Entering the complex across the beautiful, historic park, a project designed by landscape architect Mario Schjetnan, gives the sense of entering another time, another place, where the city’s clamor and traffic are banished beyond the reach of the senses. The cloisters’ silence and tranquility are an integral part of visiting this monastery.
The grisaille-decorated walls in the upper cloister show the skill of the sixteenth-century painters (Gorbea, 1959). Inspired by Renaissance art, they reveal outlines of figures depicted in each fresco: stylized facial traits with a sense of depth and movement. The themes designed for the friars residing in the upper part of the monastery were centered on the Augustinian saints and biblical episodes that accompanied the daily meditations of the temporary occupants of the cells.
Present in every frieze of the lower cloister, as if in a cave, the order’s symbols are in plain view yet remain hidden from the uneducated eye: the grape, the acanthus flower, the reeds, and the fantastical figures combine plants and animals with fluidity and exuberance, creating a feast for the senses. Colored medallions are dedicated to the saints of various religious orders who are given attributes, distinguishing them almost perfectly. More than thirty well-preserved cartouches reveal the traits of every figure: a diminutive soul hangs from a set of scales, held by the Archangel Michael and painted in surprising detail; figures saying prayers emerge from the jaws of an animal at the feet of St Nicholas of Tolentino; a child asks for bread from a bishop known as St Nicholas of Bari; a young man wounded by arrows alludes to St Sebastian. These attributes are contributions established in the Council of Trent that was held shortly before the Conquest.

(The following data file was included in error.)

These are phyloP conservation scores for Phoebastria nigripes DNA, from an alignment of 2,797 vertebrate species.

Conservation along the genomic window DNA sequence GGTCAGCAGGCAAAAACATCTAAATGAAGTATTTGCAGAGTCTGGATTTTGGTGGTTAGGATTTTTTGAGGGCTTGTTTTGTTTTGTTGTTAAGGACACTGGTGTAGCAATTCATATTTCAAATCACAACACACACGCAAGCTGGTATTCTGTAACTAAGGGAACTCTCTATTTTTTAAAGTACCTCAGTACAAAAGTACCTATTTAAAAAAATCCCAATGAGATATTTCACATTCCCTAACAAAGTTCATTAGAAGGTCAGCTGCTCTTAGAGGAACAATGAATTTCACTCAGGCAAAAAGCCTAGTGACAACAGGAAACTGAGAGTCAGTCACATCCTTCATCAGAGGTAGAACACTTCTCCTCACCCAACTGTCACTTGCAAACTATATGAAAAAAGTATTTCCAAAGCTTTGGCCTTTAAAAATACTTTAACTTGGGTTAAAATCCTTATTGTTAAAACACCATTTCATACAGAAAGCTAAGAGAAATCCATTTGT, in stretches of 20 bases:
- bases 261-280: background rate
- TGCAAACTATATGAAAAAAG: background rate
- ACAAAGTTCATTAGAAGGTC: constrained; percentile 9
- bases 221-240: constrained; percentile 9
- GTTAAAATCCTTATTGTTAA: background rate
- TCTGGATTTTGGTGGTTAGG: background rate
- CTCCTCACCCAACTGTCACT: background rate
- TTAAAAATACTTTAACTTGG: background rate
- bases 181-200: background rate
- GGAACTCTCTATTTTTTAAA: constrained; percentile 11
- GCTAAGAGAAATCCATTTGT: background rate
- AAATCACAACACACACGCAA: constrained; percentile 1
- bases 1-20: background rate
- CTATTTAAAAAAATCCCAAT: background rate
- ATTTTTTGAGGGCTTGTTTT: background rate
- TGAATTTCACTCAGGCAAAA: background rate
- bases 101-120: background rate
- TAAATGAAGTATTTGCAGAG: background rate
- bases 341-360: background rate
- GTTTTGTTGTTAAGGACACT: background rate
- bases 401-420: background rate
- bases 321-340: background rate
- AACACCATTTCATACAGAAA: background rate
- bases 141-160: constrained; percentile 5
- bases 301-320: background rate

It is interesting to identify the pre-Hispanic symbols also depicted in the friezes: the glyph of Culhuacan’s arched hill, the “atlacuezona” or solar flower, and also the fusion of different environments, such as the Tebaida, whcih clearly shows the lacustrine landscape around this colonial-period construction, set against the desert backdrop identified by a palm tree, thereby reflecting on the origin of the order and its withdrawal into the desert.
Inside the complex itself, we have the further opportunity to witness the “fusion” of two cultures, with a major pre-Hispanic collection from the slopes of the Cerro de la Estrella: archeological artefacts and remains from the first, second and third Aztec periods, which also show us the close connection with Teotihuacan 4 and confirm 670 AD as the date attributed by Chimailpain to the foundation of Culhuacan (Séjourné, 1970).
The original church shows some architectural vestiges such as the three naves, with arches running along the sides, which used to support the wooden roof made of carved timber beams that collapsed after years of neglect. Also on view are the confessionals, attached to the wall, one of the features exclusively designed for evangelical work in Mexico (Kubler, 1982).
Séjourné, Laurette, 1970, Arqueología del valle de México. 1. Culhuacán. México, INAH-SEP, p. 63.
Vorágine, Santiago, 1982, La Leyenda Dorada, 1 y 2, Madrid, Alianza Editorial, 1982.
Kubler, George, 1982, Arquitectura mexicana del siglo XVI, México, FCE.